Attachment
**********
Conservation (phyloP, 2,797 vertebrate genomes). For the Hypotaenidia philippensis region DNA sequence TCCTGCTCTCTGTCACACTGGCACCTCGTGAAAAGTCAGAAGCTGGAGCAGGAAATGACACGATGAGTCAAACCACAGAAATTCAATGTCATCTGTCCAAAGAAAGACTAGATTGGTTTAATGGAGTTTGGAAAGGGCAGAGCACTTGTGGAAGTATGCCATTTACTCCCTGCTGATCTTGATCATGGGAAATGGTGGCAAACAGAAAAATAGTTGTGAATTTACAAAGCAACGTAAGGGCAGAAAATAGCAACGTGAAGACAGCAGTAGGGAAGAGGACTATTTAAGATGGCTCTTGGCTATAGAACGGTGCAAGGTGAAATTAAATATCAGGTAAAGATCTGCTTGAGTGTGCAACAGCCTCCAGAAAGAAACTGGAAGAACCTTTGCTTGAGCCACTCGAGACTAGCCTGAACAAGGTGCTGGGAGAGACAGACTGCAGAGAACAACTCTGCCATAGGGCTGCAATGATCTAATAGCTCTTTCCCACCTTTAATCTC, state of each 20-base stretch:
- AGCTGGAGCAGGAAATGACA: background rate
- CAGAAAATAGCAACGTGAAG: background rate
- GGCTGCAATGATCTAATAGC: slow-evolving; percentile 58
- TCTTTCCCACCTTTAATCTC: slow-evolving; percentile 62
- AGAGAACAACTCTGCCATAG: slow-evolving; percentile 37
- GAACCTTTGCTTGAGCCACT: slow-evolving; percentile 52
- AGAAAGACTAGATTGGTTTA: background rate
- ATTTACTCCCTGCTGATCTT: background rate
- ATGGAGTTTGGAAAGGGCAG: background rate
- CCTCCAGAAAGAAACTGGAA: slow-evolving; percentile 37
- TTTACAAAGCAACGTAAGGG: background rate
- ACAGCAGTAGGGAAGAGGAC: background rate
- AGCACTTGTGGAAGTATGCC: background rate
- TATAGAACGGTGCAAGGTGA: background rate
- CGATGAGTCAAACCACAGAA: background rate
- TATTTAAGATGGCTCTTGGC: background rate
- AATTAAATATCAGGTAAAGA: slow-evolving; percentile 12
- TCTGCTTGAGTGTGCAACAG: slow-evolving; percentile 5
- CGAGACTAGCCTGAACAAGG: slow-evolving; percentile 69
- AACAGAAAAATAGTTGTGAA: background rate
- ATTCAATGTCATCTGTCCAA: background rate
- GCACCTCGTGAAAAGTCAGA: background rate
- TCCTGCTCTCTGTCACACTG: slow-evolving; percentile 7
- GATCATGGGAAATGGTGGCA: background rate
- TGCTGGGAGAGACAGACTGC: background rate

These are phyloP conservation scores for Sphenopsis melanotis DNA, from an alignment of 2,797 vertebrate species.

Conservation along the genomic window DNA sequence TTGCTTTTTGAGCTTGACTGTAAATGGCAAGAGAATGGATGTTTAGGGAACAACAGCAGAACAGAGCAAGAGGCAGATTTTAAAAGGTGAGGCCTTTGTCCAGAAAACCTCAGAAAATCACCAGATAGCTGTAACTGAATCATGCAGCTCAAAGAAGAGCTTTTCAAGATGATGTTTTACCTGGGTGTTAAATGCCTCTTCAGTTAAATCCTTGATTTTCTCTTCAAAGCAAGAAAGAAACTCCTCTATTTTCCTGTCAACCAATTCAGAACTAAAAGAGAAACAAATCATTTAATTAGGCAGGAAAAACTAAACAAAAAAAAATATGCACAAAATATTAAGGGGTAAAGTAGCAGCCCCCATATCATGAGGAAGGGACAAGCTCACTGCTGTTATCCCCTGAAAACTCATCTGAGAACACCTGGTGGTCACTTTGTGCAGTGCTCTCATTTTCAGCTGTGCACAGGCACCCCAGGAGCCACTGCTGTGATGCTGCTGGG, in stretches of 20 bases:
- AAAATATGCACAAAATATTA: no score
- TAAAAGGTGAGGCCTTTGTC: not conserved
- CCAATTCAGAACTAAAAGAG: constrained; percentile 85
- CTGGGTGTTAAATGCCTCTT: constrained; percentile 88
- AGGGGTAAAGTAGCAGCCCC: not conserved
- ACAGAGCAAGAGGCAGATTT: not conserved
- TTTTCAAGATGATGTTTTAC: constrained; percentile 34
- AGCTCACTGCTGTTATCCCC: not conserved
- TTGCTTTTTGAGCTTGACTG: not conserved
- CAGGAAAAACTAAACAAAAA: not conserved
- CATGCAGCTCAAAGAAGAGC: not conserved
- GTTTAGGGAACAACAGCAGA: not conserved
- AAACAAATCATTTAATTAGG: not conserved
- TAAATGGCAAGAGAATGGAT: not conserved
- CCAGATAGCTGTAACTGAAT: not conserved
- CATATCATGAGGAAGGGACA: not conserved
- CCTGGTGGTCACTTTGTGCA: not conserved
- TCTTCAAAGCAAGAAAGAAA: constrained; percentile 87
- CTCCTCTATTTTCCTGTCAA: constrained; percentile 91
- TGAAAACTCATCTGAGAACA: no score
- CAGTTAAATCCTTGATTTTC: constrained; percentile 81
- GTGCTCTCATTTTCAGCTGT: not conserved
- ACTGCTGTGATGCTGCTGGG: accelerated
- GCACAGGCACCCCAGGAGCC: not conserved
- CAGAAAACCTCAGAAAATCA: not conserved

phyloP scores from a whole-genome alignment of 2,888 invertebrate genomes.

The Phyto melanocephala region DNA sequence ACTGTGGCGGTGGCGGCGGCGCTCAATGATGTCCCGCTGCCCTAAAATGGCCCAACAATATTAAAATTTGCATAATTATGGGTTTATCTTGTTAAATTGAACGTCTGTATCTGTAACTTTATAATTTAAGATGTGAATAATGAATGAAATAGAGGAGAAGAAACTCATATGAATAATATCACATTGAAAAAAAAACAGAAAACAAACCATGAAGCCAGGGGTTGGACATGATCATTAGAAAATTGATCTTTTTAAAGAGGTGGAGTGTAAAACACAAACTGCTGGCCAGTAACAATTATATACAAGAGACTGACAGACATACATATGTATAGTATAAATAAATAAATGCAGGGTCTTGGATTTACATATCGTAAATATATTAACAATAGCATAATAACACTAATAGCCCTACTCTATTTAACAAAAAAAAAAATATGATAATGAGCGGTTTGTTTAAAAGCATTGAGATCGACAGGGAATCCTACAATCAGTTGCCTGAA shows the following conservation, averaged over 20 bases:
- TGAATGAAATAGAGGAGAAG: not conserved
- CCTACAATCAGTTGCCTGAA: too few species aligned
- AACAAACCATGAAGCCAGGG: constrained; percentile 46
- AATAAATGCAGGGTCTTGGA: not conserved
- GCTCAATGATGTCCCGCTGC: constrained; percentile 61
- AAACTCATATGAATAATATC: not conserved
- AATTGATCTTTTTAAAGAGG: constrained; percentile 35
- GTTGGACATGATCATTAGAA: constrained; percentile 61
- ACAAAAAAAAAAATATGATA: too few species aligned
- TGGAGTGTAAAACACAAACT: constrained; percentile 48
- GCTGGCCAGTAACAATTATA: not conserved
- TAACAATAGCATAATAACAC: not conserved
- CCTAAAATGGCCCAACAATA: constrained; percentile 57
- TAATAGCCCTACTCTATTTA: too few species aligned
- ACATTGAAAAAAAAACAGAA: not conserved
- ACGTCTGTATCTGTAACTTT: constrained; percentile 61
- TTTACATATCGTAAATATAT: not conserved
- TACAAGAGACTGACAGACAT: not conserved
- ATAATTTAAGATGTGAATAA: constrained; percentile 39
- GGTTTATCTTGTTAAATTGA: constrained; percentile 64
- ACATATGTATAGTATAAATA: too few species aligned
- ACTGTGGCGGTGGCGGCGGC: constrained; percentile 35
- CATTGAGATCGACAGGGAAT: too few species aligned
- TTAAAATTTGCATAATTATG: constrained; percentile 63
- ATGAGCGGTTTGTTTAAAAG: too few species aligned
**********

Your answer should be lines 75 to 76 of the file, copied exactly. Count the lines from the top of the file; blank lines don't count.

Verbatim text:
- GGTTTATCTTGTTAAATTGA: constrained; percentile 64
- ACATATGTATAGTATAAATA: too few species aligned